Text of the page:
You, the instructor, are responsible for evaluating copyright compliance on all material you share or upload in Canvas. UMKC Libraries provide copyright guidance for Canvas and Coursepacks. Using and sharing materials via Canvas Commons brings more complexities to follow.
Canvas Commons allows you to find, import, and share learning resources with other educators. When you share material through Commons, you can choose to make it available to (1) only yourself, (2) all Canvas users at UMKC, or (3) Canvas users worldwide. Before sharing your material or using material others have shared, check it for copyright compliance.
Do not share content on Commons unless you personally hold the copyright or have conducted a successful fair use evaluation. Be careful that material you share on Commons does not contain content copyrighted by others, beyond the bounds of fair use. For example, do not include article pdfs downloaded from a journal publisher, JSTOR, EBSCO, ProQuest, etc. Instead, link to the articles. If you choose to share beyond UMKC, non-UMKC instructors can replace the UMKC links with links to their own institutional subscriptions.
When you share your content on Canvas Commons, you must select a content license. Your options are: copyrighted, public domain, and various Creative Commons licenses. Copyrighted is UMKC’s default license type, but may not be the best choice for your situation.
- Copyrighted “means original content created by you.” Usually, “copyrighted” means you do not want others to use your work, but that would defeat the purpose of sharing it in Commons. Canvas documentation is unclear, but the “Copyrighted” option probably implies a license for others to use your content only within Commons and only in its original, unmodified form. If this is your intent, consider instead selecting the Creative Commons CC – Attribution NoDerivs or CC Attribution-Non-Commercial-NoDerivs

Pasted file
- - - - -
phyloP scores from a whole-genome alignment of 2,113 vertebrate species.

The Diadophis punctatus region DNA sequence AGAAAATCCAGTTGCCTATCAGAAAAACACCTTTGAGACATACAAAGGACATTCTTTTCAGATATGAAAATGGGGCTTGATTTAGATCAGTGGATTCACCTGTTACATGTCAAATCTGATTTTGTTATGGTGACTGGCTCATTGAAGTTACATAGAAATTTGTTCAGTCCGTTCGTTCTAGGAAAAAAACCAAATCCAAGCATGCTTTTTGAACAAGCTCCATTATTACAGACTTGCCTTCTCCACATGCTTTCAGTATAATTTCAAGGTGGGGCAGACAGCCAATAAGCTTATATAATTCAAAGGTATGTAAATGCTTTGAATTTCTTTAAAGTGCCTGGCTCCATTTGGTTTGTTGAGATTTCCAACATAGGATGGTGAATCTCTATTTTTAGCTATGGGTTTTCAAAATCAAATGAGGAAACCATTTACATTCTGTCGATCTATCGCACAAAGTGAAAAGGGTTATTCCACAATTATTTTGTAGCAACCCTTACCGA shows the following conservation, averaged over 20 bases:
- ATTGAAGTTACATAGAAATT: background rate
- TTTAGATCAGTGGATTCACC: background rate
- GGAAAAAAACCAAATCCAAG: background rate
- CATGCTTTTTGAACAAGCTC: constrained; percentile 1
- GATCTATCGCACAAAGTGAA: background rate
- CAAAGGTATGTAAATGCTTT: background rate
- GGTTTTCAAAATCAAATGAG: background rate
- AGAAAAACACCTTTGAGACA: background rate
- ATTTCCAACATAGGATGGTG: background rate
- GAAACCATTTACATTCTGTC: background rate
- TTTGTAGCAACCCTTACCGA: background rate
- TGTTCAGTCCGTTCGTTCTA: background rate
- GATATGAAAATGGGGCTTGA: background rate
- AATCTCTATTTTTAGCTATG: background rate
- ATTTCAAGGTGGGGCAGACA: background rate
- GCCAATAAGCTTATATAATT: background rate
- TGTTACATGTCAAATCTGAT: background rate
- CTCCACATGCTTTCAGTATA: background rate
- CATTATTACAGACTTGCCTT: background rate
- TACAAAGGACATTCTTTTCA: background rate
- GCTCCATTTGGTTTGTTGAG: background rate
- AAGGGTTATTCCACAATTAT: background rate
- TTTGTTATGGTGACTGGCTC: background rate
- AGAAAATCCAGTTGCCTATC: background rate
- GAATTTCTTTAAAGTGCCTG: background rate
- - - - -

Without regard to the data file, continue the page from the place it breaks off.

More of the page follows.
- Public domain “means the work has no known copyright and is free to use without restrictions.” Only choose public domain if you are confident any content taken from others is not under copyright and you want to release you own work for any and all uses, including uses which are commercial, unattributed, and/or modified (derivative) versions.
- Creative Commons licenses allow you to specifically detail which uses you will allow. For example, you might choose a CC – Attribution ShareAlike license to allow others to “copy, distribute, and use your course content only if they redistribute your content using the same Creative Commons license” or a CC – Attribution No Derivs license to state “that others can use your course content, but they may not change it in any way.”
When you use materials others have shared in Commons, be sure you follow the creator’s license terms. Also be alert for copyrighted material posted by someone who is not the copyright owner, as when searching the general internet.